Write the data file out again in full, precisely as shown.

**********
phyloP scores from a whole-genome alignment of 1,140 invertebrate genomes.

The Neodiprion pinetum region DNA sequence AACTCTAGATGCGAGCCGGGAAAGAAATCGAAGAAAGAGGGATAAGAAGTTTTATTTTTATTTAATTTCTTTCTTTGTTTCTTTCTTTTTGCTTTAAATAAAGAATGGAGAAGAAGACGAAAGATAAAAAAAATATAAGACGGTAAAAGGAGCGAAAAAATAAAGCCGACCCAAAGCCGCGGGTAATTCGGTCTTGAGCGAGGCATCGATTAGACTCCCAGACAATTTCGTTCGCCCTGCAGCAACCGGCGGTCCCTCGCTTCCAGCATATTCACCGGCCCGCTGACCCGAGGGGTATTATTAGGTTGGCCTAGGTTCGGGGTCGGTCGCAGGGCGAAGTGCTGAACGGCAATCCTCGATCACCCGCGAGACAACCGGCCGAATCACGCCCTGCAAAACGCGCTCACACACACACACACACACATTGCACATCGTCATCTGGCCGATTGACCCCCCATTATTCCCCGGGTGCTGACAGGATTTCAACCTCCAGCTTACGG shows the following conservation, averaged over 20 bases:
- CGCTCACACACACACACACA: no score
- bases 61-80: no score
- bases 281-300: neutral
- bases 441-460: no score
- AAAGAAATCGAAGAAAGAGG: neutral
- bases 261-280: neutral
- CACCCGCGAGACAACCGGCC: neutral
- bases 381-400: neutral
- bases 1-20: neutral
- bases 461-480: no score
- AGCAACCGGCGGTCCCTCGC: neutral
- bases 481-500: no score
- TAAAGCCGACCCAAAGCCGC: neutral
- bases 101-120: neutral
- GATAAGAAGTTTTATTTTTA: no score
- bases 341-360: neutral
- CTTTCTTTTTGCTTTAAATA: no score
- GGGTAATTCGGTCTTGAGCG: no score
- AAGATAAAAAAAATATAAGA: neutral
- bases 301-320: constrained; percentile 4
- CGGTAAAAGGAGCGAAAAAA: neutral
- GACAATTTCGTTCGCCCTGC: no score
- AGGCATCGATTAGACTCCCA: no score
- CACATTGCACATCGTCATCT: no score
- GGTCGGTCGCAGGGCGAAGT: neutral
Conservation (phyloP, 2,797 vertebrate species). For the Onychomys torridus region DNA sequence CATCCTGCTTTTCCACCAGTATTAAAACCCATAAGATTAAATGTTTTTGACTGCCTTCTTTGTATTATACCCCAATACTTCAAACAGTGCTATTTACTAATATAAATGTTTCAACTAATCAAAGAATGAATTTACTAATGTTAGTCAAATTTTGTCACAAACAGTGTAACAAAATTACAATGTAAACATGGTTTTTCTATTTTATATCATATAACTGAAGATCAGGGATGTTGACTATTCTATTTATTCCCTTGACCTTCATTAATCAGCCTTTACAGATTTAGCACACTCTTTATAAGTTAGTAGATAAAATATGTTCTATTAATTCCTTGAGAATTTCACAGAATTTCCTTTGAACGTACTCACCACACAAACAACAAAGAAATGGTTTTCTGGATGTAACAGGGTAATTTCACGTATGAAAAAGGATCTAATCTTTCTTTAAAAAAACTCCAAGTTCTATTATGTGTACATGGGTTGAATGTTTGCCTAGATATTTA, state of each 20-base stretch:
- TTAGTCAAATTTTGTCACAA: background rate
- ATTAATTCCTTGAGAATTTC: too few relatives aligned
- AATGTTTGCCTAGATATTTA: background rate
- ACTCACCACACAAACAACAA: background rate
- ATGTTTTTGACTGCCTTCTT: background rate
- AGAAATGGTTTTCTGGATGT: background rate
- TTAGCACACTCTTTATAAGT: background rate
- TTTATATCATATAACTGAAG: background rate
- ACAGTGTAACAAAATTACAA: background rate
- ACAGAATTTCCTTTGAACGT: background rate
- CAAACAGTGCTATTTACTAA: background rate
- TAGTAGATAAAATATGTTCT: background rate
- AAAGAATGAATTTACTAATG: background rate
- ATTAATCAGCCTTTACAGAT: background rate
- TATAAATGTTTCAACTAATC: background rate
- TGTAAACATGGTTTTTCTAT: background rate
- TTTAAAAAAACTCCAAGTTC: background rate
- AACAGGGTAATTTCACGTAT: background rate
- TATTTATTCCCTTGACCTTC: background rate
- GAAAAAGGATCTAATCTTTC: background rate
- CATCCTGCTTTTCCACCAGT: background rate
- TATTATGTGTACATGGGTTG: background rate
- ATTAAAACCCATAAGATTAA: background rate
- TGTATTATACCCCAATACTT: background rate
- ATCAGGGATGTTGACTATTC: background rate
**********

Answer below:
phyloP scores from a whole-genome alignment of 1,140 invertebrate genomes.

The Neodiprion pinetum region DNA sequence AACTCTAGATGCGAGCCGGGAAAGAAATCGAAGAAAGAGGGATAAGAAGTTTTATTTTTATTTAATTTCTTTCTTTGTTTCTTTCTTTTTGCTTTAAATAAAGAATGGAGAAGAAGACGAAAGATAAAAAAAATATAAGACGGTAAAAGGAGCGAAAAAATAAAGCCGACCCAAAGCCGCGGGTAATTCGGTCTTGAGCGAGGCATCGATTAGACTCCCAGACAATTTCGTTCGCCCTGCAGCAACCGGCGGTCCCTCGCTTCCAGCATATTCACCGGCCCGCTGACCCGAGGGGTATTATTAGGTTGGCCTAGGTTCGGGGTCGGTCGCAGGGCGAAGTGCTGAACGGCAATCCTCGATCACCCGCGAGACAACCGGCCGAATCACGCCCTGCAAAACGCGCTCACACACACACACACACACATTGCACATCGTCATCTGGCCGATTGACCCCCCATTATTCCCCGGGTGCTGACAGGATTTCAACCTCCAGCTTACGG shows the following conservation, averaged over 20 bases:
- CGCTCACACACACACACACA: no score
- bases 61-80: no score
- bases 281-300: neutral
- bases 441-460: no score
- AAAGAAATCGAAGAAAGAGG: neutral
- bases 261-280: neutral
- CACCCGCGAGACAACCGGCC: neutral
- bases 381-400: neutral
- bases 1-20: neutral
- bases 461-480: no score
- AGCAACCGGCGGTCCCTCGC: neutral
- bases 481-500: no score
- TAAAGCCGACCCAAAGCCGC: neutral
- bases 101-120: neutral
- GATAAGAAGTTTTATTTTTA: no score
- bases 341-360: neutral
- CTTTCTTTTTGCTTTAAATA: no score
- GGGTAATTCGGTCTTGAGCG: no score
- AAGATAAAAAAAATATAAGA: neutral
- bases 301-320: constrained; percentile 4
- CGGTAAAAGGAGCGAAAAAA: neutral
- GACAATTTCGTTCGCCCTGC: no score
- AGGCATCGATTAGACTCCCA: no score
- CACATTGCACATCGTCATCT: no score
- GGTCGGTCGCAGGGCGAAGT: neutral
Conservation (phyloP, 2,797 vertebrate species). For the Onychomys torridus region DNA sequence CATCCTGCTTTTCCACCAGTATTAAAACCCATAAGATTAAATGTTTTTGACTGCCTTCTTTGTATTATACCCCAATACTTCAAACAGTGCTATTTACTAATATAAATGTTTCAACTAATCAAAGAATGAATTTACTAATGTTAGTCAAATTTTGTCACAAACAGTGTAACAAAATTACAATGTAAACATGGTTTTTCTATTTTATATCATATAACTGAAGATCAGGGATGTTGACTATTCTATTTATTCCCTTGACCTTCATTAATCAGCCTTTACAGATTTAGCACACTCTTTATAAGTTAGTAGATAAAATATGTTCTATTAATTCCTTGAGAATTTCACAGAATTTCCTTTGAACGTACTCACCACACAAACAACAAAGAAATGGTTTTCTGGATGTAACAGGGTAATTTCACGTATGAAAAAGGATCTAATCTTTCTTTAAAAAAACTCCAAGTTCTATTATGTGTACATGGGTTGAATGTTTGCCTAGATATTTA, state of each 20-base stretch:
- TTAGTCAAATTTTGTCACAA: background rate
- ATTAATTCCTTGAGAATTTC: too few relatives aligned
- AATGTTTGCCTAGATATTTA: background rate
- ACTCACCACACAAACAACAA: background rate
- ATGTTTTTGACTGCCTTCTT: background rate
- AGAAATGGTTTTCTGGATGT: background rate
- TTAGCACACTCTTTATAAGT: background rate
- TTTATATCATATAACTGAAG: background rate
- ACAGTGTAACAAAATTACAA: background rate
- ACAGAATTTCCTTTGAACGT: background rate
- CAAACAGTGCTATTTACTAA: background rate
- TAGTAGATAAAATATGTTCT: background rate
- AAAGAATGAATTTACTAATG: background rate
- ATTAATCAGCCTTTACAGAT: background rate
- TATAAATGTTTCAACTAATC: background rate
- TGTAAACATGGTTTTTCTAT: background rate
- TTTAAAAAAACTCCAAGTTC: background rate
- AACAGGGTAATTTCACGTAT: background rate
- TATTTATTCCCTTGACCTTC: background rate
- GAAAAAGGATCTAATCTTTC: background rate
- CATCCTGCTTTTCCACCAGT: background rate
- TATTATGTGTACATGGGTTG: background rate
- ATTAAAACCCATAAGATTAA: background rate
- TGTATTATACCCCAATACTT: background rate
- ATCAGGGATGTTGACTATTC: background rate